2 November 2016
Velocity were proud sponsors of Taccert’s first Business Conference and Expo on the 29th October at the UK Centre for Carnival Arts, which was described by participants as the most successful African and Caribbean business event ever held in Luton.
Deputy Lieutenant of Bedfordshire Revd. Lloyd Denny and Taccert’s Grafton Barbour welcomed participants to the event, which aimed to raise the profile of African and Caribbean businesses in Luton and Bedfordshire and inspire local entrepreneurs, with a range of speakers, including Velocity’s Business Advisor Biola Ormalade and a marketplace of businesses, such as crafts, fashion, books, travel, finance and publishing.
Key note speaker Lord McKenzie of Luton gave an informative perspective on Brexit, discussing the impact and opportunities for business growth in Europe and helping businesses to know their position. Michael Olatunde from Rapid Business Finance talked about alternative sources of finance when bank loans are not available and James Houston, from the Nigerian-British Chamber of Commerce spoke about business opportunities in Africa and how in his role as the Chairperson is facilitating partnership developments.
A central theme of the event was raising the profile of African and Caribbean fashion designers, so Ronke Ademiluy, Founder of International Africa Fashion Week held in Nigeria, spoke about her work in establishing a social enterprise to create jobs for local people in the fashion industry in both the UK and Nigeria. She discussed the origins of the Africa Fashion Week, giving a profile of African designers and talking about competition within the fashion world alongside the likes of London Fashion week. A fashion show also formed part of the Expo, demonstrating the unique aspects of African Fashion and promoting local designers.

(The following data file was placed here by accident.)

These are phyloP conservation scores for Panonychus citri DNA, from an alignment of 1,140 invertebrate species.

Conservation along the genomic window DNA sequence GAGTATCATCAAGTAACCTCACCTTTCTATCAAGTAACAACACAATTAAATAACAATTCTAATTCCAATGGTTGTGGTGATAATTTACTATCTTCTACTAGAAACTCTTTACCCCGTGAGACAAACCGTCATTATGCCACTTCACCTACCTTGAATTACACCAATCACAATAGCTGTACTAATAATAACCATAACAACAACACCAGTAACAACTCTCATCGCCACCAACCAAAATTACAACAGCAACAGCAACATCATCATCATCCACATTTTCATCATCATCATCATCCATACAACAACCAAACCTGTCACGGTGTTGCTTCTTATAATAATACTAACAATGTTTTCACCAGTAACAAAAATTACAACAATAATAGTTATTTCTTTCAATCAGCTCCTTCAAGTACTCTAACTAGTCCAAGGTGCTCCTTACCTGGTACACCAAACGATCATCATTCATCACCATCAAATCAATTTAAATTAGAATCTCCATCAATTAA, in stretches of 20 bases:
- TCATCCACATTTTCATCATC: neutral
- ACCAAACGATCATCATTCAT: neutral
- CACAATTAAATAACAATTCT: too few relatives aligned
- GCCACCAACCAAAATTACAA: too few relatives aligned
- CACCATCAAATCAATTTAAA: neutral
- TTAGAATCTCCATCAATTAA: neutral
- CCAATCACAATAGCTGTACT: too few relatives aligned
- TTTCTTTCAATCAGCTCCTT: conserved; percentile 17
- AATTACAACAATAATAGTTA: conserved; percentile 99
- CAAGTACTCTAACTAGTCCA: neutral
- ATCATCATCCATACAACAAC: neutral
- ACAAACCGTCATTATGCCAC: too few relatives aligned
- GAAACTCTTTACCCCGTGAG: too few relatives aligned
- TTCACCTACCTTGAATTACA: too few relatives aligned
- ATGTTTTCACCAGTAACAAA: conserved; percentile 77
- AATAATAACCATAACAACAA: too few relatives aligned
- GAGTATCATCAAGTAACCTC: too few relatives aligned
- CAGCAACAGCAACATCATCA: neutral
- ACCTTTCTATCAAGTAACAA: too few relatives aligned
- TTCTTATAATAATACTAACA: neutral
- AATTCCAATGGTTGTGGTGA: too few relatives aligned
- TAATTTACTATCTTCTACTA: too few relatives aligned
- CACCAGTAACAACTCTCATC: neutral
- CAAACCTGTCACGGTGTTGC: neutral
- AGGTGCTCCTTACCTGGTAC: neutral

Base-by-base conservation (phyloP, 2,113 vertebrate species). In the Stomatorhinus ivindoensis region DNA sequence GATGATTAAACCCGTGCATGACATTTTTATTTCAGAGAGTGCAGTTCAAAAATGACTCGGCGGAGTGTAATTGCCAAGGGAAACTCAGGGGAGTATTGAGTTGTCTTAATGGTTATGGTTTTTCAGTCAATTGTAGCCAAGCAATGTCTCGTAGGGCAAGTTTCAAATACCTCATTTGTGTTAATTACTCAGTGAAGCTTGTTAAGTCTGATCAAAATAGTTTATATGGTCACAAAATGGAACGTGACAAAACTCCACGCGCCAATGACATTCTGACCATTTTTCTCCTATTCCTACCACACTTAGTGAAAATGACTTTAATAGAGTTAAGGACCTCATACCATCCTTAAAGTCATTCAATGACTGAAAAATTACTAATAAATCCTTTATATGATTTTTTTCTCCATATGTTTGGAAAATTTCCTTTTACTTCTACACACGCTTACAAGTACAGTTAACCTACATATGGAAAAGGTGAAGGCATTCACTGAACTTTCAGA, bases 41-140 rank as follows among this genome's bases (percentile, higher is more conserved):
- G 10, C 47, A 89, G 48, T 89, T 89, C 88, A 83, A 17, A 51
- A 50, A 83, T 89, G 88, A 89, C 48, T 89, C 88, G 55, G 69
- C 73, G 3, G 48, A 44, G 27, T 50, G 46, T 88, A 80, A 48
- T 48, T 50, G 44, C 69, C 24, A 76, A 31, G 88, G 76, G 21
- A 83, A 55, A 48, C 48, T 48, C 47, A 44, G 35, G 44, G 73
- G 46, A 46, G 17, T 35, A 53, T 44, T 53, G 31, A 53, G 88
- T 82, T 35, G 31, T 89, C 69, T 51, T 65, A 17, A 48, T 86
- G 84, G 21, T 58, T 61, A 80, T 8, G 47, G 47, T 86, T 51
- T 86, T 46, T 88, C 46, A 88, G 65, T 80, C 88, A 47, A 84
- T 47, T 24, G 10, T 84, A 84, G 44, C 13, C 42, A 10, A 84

Professor Elizabeth Anionwu, Founder of the Mary Seacole Trust, spoke about using her professional background to become a self-published writer, even inspiring some participants to try their hand at writing. In her first book ‘Mix Blessing from a Cambridge Union,’ Elizabeth shares her experience of being raised in a children’s home and writes about being a mixed race child in the 1950s.
Valma James, Director and Founder of Taccert, thanked Velocity for their support in making the day a success. She said: “the conference was very encouraging, it raised the potential of the African and Caribbean business community at a local and a national level, as well as highlighting the benefits of building business partnerships.”
There was excellent feedback from participants and exhibitors, who really welcomed the opportunity to network. Taccert aims to make the conference and business expo an annual event.
The African and Caribbean Community Regeneration Trust (TACCERT) is a social enterprise which was set up to support the African and Caribbean business community in Luton and surrounding areas, stimulating business growth and trade and helping these businesses to participate effectively in the local economy through networking, advice and partnership opportunities.Back